Cyclocross Fun in Kalamazoo – No Chain, Some Pain…

Today I expanded my cycling resume to officially include “cyclocross racing” to the list. While I’ve owned a cyclocross bike for several years, up until today most of what I’ve used it for has been riding the spring roads here in Michigan (which makes me much more confident with all the potholes).  Besides, what other sport can you do where prizes include six-packs of beer and everyone (who’s of age, of course) can grab a cold one after racing?!

Style points for the multi-colored handlebar tape.

I did the Kisscross Masters “B” race at Markin Glenn Park in Kalamazoo, which means I had 45 minutes of racing ahead of me. I initially thought about doing the “C” race for 30 minutes, but for the $25 entry fee, figured I’d at leasts get another 15 minutes of exercise. We took off at noon with a good group of other racers. I had done a couple of pre-race laps to get a handle on the course and true to cyclocross races, there were two sections on the course which required a dismount. The first section involved three foot-high barriers and with some tips from Andy at Team Active the week before, was able to negotiate them without any problems. It’s amazing how much easier it is to dismount and then run with your bike when you actually un-clip from your pedals!

The second area that required a dismount (and run) was just after a section that took riders along the water’s edge (yes, that means SAND!), and while riding parallel to the water was not much of a challenge, headed back up to the course involved 10-15 feet of wet and soft sand – impossible to ride. Even the “A” racers all walked up this section. More about the sand later.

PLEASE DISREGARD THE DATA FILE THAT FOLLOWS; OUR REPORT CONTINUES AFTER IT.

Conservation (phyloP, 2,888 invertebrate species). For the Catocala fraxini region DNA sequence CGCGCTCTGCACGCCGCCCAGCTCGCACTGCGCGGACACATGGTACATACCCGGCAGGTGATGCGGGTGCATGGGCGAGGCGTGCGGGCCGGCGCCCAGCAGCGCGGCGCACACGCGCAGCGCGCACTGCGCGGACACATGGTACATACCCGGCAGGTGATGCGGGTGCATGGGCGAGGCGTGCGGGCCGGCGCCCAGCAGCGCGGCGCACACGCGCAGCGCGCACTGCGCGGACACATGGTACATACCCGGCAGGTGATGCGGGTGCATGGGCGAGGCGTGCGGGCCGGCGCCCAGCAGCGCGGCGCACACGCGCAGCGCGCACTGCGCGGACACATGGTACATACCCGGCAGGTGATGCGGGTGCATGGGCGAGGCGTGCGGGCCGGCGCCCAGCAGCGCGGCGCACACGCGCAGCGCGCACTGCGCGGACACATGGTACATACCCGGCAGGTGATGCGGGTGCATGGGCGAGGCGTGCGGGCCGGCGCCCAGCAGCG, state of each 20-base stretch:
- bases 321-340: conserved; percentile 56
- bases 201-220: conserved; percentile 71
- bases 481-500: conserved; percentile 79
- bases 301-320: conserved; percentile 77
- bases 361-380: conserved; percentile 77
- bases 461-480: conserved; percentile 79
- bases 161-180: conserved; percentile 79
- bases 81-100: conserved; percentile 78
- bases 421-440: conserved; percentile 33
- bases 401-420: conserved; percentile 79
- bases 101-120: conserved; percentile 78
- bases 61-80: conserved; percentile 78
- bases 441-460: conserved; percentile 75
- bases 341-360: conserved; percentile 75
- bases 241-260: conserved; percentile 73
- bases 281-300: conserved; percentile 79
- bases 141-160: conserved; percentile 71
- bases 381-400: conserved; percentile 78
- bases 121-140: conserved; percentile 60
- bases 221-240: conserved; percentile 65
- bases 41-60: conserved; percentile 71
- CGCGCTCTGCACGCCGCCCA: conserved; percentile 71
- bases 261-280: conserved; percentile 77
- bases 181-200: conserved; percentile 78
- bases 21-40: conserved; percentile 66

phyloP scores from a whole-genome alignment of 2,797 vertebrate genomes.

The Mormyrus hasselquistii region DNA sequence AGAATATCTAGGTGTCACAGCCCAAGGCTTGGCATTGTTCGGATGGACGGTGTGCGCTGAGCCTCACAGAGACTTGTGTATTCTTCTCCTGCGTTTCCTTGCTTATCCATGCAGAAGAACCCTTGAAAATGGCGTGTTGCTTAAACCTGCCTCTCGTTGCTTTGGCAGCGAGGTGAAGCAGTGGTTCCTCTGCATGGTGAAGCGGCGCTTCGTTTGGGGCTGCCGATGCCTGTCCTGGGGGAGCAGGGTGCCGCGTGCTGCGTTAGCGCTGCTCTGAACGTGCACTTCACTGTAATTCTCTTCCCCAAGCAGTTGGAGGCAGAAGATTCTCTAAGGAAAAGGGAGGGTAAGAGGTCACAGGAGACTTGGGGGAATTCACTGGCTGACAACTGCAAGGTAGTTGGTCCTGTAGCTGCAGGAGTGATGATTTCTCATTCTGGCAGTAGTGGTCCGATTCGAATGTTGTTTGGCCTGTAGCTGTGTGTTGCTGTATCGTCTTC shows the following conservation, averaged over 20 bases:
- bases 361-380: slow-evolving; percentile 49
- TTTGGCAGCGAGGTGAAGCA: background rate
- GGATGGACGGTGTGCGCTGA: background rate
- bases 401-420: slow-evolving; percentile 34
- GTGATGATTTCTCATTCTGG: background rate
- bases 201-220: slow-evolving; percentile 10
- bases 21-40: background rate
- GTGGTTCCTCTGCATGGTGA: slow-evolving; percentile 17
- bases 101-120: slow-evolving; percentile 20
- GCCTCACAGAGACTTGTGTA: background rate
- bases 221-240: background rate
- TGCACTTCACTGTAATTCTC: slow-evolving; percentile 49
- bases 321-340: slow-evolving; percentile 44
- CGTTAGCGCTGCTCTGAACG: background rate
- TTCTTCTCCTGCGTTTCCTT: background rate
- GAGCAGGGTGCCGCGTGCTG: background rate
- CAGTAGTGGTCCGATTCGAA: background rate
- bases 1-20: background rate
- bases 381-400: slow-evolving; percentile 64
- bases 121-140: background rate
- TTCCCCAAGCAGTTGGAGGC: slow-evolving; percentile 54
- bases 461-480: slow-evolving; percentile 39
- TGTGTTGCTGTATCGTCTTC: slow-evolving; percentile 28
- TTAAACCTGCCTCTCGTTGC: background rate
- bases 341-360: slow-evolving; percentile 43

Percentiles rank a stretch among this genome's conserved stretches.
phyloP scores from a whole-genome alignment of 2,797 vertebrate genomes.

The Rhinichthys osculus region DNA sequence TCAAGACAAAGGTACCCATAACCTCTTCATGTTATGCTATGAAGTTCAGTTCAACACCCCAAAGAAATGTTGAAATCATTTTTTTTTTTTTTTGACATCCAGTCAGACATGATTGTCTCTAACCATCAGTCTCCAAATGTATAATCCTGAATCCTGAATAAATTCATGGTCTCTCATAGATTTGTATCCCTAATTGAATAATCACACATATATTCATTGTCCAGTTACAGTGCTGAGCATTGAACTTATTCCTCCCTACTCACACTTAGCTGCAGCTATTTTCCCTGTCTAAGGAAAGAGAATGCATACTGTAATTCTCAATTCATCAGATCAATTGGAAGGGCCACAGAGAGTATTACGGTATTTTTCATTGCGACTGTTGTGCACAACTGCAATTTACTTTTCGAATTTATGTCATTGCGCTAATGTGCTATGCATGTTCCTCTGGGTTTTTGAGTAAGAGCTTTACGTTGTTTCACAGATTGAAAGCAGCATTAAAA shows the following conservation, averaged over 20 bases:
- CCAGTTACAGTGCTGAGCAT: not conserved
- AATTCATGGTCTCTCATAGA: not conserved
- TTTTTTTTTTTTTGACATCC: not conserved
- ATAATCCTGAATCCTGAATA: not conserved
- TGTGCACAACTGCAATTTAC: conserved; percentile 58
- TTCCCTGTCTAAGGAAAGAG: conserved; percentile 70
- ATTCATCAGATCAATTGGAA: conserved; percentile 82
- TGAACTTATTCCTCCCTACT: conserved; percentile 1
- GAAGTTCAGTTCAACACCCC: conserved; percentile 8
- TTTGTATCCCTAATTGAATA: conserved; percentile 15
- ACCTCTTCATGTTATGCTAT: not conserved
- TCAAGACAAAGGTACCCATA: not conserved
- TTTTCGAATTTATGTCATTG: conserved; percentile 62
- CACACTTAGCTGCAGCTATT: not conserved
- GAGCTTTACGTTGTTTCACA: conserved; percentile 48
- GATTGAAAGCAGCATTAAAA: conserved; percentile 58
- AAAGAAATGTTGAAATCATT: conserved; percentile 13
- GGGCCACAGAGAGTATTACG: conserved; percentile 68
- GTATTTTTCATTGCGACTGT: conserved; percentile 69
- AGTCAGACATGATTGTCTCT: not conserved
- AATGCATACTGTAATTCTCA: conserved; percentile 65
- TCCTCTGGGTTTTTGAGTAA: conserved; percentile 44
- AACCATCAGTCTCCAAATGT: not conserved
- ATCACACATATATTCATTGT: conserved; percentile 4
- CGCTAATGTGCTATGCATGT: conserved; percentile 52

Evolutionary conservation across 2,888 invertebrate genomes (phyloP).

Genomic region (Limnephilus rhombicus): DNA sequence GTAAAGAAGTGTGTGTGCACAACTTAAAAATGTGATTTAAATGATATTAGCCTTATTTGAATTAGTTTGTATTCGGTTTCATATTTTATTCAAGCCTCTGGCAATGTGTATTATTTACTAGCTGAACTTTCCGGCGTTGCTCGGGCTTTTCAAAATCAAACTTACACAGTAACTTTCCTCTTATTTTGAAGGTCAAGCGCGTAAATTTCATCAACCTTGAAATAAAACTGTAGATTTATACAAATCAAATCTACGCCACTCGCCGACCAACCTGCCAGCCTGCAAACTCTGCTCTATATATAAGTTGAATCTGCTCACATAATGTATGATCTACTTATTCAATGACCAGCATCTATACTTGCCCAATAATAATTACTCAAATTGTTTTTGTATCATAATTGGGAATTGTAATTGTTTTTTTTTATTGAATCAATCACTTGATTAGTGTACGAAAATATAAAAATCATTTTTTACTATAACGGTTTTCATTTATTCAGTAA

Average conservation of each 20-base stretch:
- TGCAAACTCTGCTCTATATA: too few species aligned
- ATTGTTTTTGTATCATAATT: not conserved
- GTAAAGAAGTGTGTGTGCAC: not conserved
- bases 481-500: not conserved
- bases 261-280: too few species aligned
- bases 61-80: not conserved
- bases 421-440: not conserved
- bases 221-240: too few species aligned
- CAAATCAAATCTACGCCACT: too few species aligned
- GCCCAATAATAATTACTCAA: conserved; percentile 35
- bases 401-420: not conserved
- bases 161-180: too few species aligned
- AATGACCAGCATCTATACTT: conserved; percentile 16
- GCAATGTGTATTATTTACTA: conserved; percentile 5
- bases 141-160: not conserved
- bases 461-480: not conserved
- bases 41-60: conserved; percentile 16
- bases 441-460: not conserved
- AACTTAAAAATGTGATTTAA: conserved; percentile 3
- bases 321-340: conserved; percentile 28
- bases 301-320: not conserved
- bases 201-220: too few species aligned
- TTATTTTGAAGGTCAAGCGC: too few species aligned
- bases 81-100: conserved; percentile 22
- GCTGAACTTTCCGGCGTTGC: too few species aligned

Each of the laps was about 1.25 miles, but as is the case with cyclocross you race for a set amount of time, so the number of laps you end up doing really depend on how fast the leaders are riding. At 30 minutes (which is the time of the “C” race – and the race I was planning on doing, until I got there and signed up) I was glad that I had 15 minutes left (and not the full “A” race of 60 minutes).

Kinda hard to go very fast when you don’t have a chain!

Completing my final lap, I successfully managed to run over the three barriers, climb the big hill at the back of the loop, successfully navigated “the ditch” and had one more trip to the beach before crossing the line. I made the hairpin turn to the left and headed into the sand, and while each of my previous entrances were smooth, this time I caught a deep rut left by another bike and it got me off track. The sudden stop caused my chain to come off, get wrapped up in my rear cog and then I heard the SNAP!

Crap, I broke my chain but the good news was that I had made it to the home stretch. This (of course) was also the most populated spectator section, so when everyone realized why I was carrying my bike and running the rest of the couse, the cowbells and cheers seemed to continue to increase. I got passed by several other riders, but at this point it didn’t really matter. I just wanted to finish, and that mission was accomplished.

Toasting the beach that took my chain on the last lap.

As I enjoyed my “post-race” beer and watched the “A” group race, I couldn’t help but think about my first mountain bike race, which must have been 1989 or 1990. Similar to my finish today, I suffered a mechanical at the end of the race, but unlike today, figured that if my bike was broke I was done. But, luckily I had a buddy yell “RUN, you’re almost there” and ended up finishing my first mountain bike race carrying my bike.

Since then I’ve lost count of how many mountain bike races I’ve done, but that one finish always sticks in my mind. Today’s no exception and what a great way to kick off my cyclocross efforts.

~Eric Cook

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